Writing about ghosts is fun for several reasons. They’re creepy. They allow for lots of imaginative plot ideas. They’re unpredictable. They can do things that people can’t.
But despite all of this, The Spirit in the Crypt is still fiction. Yet does that mean that ghosts don’t exist, in the real world?
The Victorian Girl
I have never seen a ghost in my adult life (more on my toddlerhood in a minute). But I know some people who have.
One of whom is my mother.
When I was very young, we lived in a looming, Victorian terrace. The sort of house with claustrophobic hallways that are constantly masked in shadow, and rooms that trap the cold air on a winter’s night, to the point where it’s like sleeping in an igloo rather than a house made of bricks.
I have never found out the story about my old house, and neither has my mother. But one night: one of those dark, winter’s evenings; she was disturbed by insomnia. Just couldn’t sleep. Something she has struggled with for her whole life.
Tossing and turning in bed, the wall of ice closing in, she realised that it was more exhausting trying to sleep, than to just stay awake.
She would get a glass of water, she decided. Maybe if she stretched her legs then it would make her sleepier. Would finally end the hours of staring into nothingness.
Pattering onto the landing, she didn’t bother with the light. It would just wake my Dad up. And she had been awake for so long that she could see well. Could see the handrail.
The landing below.
The girl, stood at the bottom of the stairs.
Stood in her Victorian night-gown.
She had long blonde hair, which glistened in the glow of the outer reaches of the street light, creeping through the front-door window. Though her face was cast into complete gloom. Just her blonde-hair was visible. The same as my sister’s.
And the frilly night-gown.
The night-gown which should have told Mum that, beyond doubt, this was not my sister. My sister who would be found asleep in bed, snoring, just 5 minutes later.
My Mum couldn’t have known the intentions of this girl, stood, perhaps even staring at her, in the hallway at the bottom of the stairs. My Mum rooted to the top step.
And, trying to look into that face of shadow, my Mum never expected it to be transcended by a shrill laugh.
Abruptly followed by the girl running into the dining room.
Maybe it was doubt. Okay, my sister didn’t have any Victorian night dresses. But my mother had just woken up. Maybe she’d just imagined the frills. Maybe it was just my sister, playing tag at 3 in the morning.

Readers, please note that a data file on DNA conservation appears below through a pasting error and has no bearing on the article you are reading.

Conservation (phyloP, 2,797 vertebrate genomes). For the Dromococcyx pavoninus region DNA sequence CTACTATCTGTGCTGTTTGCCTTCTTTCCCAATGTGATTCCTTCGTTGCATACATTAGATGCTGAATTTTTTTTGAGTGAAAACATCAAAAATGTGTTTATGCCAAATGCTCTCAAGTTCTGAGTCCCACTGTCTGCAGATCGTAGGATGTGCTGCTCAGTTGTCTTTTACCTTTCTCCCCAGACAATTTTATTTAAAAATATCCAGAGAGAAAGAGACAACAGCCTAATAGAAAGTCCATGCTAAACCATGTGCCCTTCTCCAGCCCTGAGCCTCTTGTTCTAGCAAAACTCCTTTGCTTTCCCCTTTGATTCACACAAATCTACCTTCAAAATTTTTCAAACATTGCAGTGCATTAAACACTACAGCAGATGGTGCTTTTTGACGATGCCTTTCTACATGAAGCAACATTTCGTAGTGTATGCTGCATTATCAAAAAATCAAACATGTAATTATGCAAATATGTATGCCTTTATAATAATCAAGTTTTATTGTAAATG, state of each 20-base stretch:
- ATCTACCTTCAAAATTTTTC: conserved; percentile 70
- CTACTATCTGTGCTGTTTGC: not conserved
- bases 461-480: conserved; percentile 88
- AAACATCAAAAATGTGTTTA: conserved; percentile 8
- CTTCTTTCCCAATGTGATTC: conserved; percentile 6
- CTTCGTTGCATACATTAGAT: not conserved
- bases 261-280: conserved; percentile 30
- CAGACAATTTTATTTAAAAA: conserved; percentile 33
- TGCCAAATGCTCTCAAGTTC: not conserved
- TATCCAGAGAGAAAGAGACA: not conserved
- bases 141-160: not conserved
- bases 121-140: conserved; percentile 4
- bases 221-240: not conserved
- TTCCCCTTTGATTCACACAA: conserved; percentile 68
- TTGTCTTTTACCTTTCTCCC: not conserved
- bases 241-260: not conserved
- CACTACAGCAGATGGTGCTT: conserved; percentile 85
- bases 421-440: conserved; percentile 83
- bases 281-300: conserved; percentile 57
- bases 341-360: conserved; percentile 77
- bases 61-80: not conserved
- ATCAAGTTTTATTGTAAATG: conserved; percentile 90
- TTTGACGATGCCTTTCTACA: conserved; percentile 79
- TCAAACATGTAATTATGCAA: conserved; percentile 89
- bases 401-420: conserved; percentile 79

Wanting to be chased.
So my Mum followed, of course. Took each step one at a time, as you would, if half of you was sure that you’d just seen a ghost.
“Katie,” she called as she went, anxiety building inside of her. Her heart tensing. “Stop being silly. Go back to bed.”
She reached the bottom of the landing.
Pushed back the dining room door.
Turned on the light.
And, of course, the girl was gone.
“Give it back.”
Before this, my family had always had hunches that the house was haunted. Things would often go mysteriously missing.
Odd events were common.
Like the time an empty bottle of coke, decompressed of air, crushed, and left to be binned on the kitchen counter, fired its lid across the room, and narrowly missed my sister’s head.
Or the time when the ghost used to take my toys.
“Give it back. That’s my toy. Give it back.”
On the inter-com. During the night. Perhaps it was the girl. The girl who wanted to play tag wanted to play with my toys too.
Or the time when I saw the girl myself.
My Mum and I had been playing Lego when I saw her. Walking across the landing.
One of the few words I knew at that point in my life. But a word that I was certain of. And I was fairly sure what a girl was. And someone wearing a frilly Victorian nightdress, with long blonde hair that cascaded past her shoulders, over her forehead, that almost seemed to darken her eyes…
…well, that person had to be a girl.
My Mum couldn’t stop me from running. My sister hadn’t even been born yet, so she knew that there wasn’t a girl. Couldn’t be. This was before she’d seen her at the bottom of the stairs.
The girl giggled and ran again. I chased her. Of course I did. It was just a big game of hide-and-seek. And I was the seeker.
But she didn’t want me to catch her. That’s the purpose of hide-and-seek. She wanted to be the winner. She wanted me to be the loser.
“Gone!” I announced in disappointment, as I followed her into the next room to realise that she was too good at this game to be found by a two-year-old.
That she could hide wherever she wanted, and watch me wherever I went.
Ghosts do exist
So, if you come to read The Spirit in the Crypt, remember, although it is fiction, ghosts are very much real.
And, somewhere out there, the Victorian girl still sits, watching someone.
Waiting to be found.